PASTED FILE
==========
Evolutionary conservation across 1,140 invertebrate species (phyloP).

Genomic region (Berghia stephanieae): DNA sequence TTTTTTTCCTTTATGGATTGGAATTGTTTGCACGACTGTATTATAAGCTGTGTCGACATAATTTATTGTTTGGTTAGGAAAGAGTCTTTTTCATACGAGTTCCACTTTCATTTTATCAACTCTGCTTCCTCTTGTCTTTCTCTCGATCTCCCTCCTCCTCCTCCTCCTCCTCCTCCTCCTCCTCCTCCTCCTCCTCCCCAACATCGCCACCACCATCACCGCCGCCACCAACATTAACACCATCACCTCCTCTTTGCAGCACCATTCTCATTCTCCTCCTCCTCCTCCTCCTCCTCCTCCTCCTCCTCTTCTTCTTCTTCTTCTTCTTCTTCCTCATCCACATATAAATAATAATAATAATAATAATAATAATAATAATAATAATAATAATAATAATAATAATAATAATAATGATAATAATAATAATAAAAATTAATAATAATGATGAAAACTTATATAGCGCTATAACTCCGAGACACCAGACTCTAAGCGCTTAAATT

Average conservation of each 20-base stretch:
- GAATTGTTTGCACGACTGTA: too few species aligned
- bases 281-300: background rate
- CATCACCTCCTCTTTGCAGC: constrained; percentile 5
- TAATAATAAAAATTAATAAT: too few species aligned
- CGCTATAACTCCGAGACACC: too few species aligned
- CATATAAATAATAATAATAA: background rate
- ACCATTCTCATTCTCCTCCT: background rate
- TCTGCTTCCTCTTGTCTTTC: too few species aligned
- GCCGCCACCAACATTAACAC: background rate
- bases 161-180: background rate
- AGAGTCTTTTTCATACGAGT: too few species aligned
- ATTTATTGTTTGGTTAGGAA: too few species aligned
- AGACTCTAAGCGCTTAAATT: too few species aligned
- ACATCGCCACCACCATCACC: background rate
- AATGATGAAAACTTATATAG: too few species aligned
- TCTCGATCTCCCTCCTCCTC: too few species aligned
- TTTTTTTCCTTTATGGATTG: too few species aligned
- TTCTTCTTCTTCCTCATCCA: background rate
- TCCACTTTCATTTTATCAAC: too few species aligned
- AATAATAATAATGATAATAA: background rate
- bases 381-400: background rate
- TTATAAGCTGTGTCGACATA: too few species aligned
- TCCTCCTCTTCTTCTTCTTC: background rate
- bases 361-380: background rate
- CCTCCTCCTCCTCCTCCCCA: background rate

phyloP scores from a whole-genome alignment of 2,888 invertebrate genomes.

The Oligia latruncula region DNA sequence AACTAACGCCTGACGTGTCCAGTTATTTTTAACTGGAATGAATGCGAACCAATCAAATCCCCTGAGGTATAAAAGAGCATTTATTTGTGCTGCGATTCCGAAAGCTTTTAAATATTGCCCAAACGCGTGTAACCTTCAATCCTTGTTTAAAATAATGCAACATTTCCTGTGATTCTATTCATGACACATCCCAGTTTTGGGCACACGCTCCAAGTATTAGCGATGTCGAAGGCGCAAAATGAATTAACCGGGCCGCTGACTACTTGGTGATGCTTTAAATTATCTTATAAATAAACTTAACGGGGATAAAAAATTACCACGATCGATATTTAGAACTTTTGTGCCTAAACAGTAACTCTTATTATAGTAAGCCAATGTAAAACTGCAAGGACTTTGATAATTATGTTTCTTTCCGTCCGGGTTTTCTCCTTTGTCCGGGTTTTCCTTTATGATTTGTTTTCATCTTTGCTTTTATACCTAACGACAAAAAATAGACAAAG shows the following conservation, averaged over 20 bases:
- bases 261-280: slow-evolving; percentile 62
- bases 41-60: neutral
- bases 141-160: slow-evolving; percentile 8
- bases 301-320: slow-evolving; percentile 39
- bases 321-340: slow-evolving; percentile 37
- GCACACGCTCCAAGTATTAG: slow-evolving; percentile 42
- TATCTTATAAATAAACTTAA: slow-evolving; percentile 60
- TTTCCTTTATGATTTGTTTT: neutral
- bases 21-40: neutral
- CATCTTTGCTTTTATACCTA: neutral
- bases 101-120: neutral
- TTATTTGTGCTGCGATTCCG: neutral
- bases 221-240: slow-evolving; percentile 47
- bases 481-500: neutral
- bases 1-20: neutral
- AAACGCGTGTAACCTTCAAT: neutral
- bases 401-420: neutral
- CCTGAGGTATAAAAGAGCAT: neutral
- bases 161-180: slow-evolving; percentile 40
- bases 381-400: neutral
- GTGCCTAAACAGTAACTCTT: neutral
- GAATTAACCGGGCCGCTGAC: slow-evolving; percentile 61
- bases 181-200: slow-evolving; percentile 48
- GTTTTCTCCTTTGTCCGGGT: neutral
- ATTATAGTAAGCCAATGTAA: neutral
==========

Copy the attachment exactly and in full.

Evolutionary conservation across 1,140 invertebrate species (phyloP).

Genomic region (Berghia stephanieae): DNA sequence TTTTTTTCCTTTATGGATTGGAATTGTTTGCACGACTGTATTATAAGCTGTGTCGACATAATTTATTGTTTGGTTAGGAAAGAGTCTTTTTCATACGAGTTCCACTTTCATTTTATCAACTCTGCTTCCTCTTGTCTTTCTCTCGATCTCCCTCCTCCTCCTCCTCCTCCTCCTCCTCCTCCTCCTCCTCCTCCTCCCCAACATCGCCACCACCATCACCGCCGCCACCAACATTAACACCATCACCTCCTCTTTGCAGCACCATTCTCATTCTCCTCCTCCTCCTCCTCCTCCTCCTCCTCCTCCTCTTCTTCTTCTTCTTCTTCTTCTTCCTCATCCACATATAAATAATAATAATAATAATAATAATAATAATAATAATAATAATAATAATAATAATAATAATAATAATGATAATAATAATAATAAAAATTAATAATAATGATGAAAACTTATATAGCGCTATAACTCCGAGACACCAGACTCTAAGCGCTTAAATT

Average conservation of each 20-base stretch:
- GAATTGTTTGCACGACTGTA: too few species aligned
- bases 281-300: background rate
- CATCACCTCCTCTTTGCAGC: constrained; percentile 5
- TAATAATAAAAATTAATAAT: too few species aligned
- CGCTATAACTCCGAGACACC: too few species aligned
- CATATAAATAATAATAATAA: background rate
- ACCATTCTCATTCTCCTCCT: background rate
- TCTGCTTCCTCTTGTCTTTC: too few species aligned
- GCCGCCACCAACATTAACAC: background rate
- bases 161-180: background rate
- AGAGTCTTTTTCATACGAGT: too few species aligned
- ATTTATTGTTTGGTTAGGAA: too few species aligned
- AGACTCTAAGCGCTTAAATT: too few species aligned
- ACATCGCCACCACCATCACC: background rate
- AATGATGAAAACTTATATAG: too few species aligned
- TCTCGATCTCCCTCCTCCTC: too few species aligned
- TTTTTTTCCTTTATGGATTG: too few species aligned
- TTCTTCTTCTTCCTCATCCA: background rate
- TCCACTTTCATTTTATCAAC: too few species aligned
- AATAATAATAATGATAATAA: background rate
- bases 381-400: background rate
- TTATAAGCTGTGTCGACATA: too few species aligned
- TCCTCCTCTTCTTCTTCTTC: background rate
- bases 361-380: background rate
- CCTCCTCCTCCTCCTCCCCA: background rate

phyloP scores from a whole-genome alignment of 2,888 invertebrate genomes.

The Oligia latruncula region DNA sequence AACTAACGCCTGACGTGTCCAGTTATTTTTAACTGGAATGAATGCGAACCAATCAAATCCCCTGAGGTATAAAAGAGCATTTATTTGTGCTGCGATTCCGAAAGCTTTTAAATATTGCCCAAACGCGTGTAACCTTCAATCCTTGTTTAAAATAATGCAACATTTCCTGTGATTCTATTCATGACACATCCCAGTTTTGGGCACACGCTCCAAGTATTAGCGATGTCGAAGGCGCAAAATGAATTAACCGGGCCGCTGACTACTTGGTGATGCTTTAAATTATCTTATAAATAAACTTAACGGGGATAAAAAATTACCACGATCGATATTTAGAACTTTTGTGCCTAAACAGTAACTCTTATTATAGTAAGCCAATGTAAAACTGCAAGGACTTTGATAATTATGTTTCTTTCCGTCCGGGTTTTCTCCTTTGTCCGGGTTTTCCTTTATGATTTGTTTTCATCTTTGCTTTTATACCTAACGACAAAAAATAGACAAAG shows the following conservation, averaged over 20 bases:
- bases 261-280: slow-evolving; percentile 62
- bases 41-60: neutral
- bases 141-160: slow-evolving; percentile 8
- bases 301-320: slow-evolving; percentile 39
- bases 321-340: slow-evolving; percentile 37
- GCACACGCTCCAAGTATTAG: slow-evolving; percentile 42
- TATCTTATAAATAAACTTAA: slow-evolving; percentile 60
- TTTCCTTTATGATTTGTTTT: neutral
- bases 21-40: neutral
- CATCTTTGCTTTTATACCTA: neutral
- bases 101-120: neutral
- TTATTTGTGCTGCGATTCCG: neutral
- bases 221-240: slow-evolving; percentile 47
- bases 481-500: neutral
- bases 1-20: neutral
- AAACGCGTGTAACCTTCAAT: neutral
- bases 401-420: neutral
- CCTGAGGTATAAAAGAGCAT: neutral
- bases 161-180: slow-evolving; percentile 40
- bases 381-400: neutral
- GTGCCTAAACAGTAACTCTT: neutral
- GAATTAACCGGGCCGCTGAC: slow-evolving; percentile 61
- bases 181-200: slow-evolving; percentile 48
- GTTTTCTCCTTTGTCCGGGT: neutral
- ATTATAGTAAGCCAATGTAA: neutral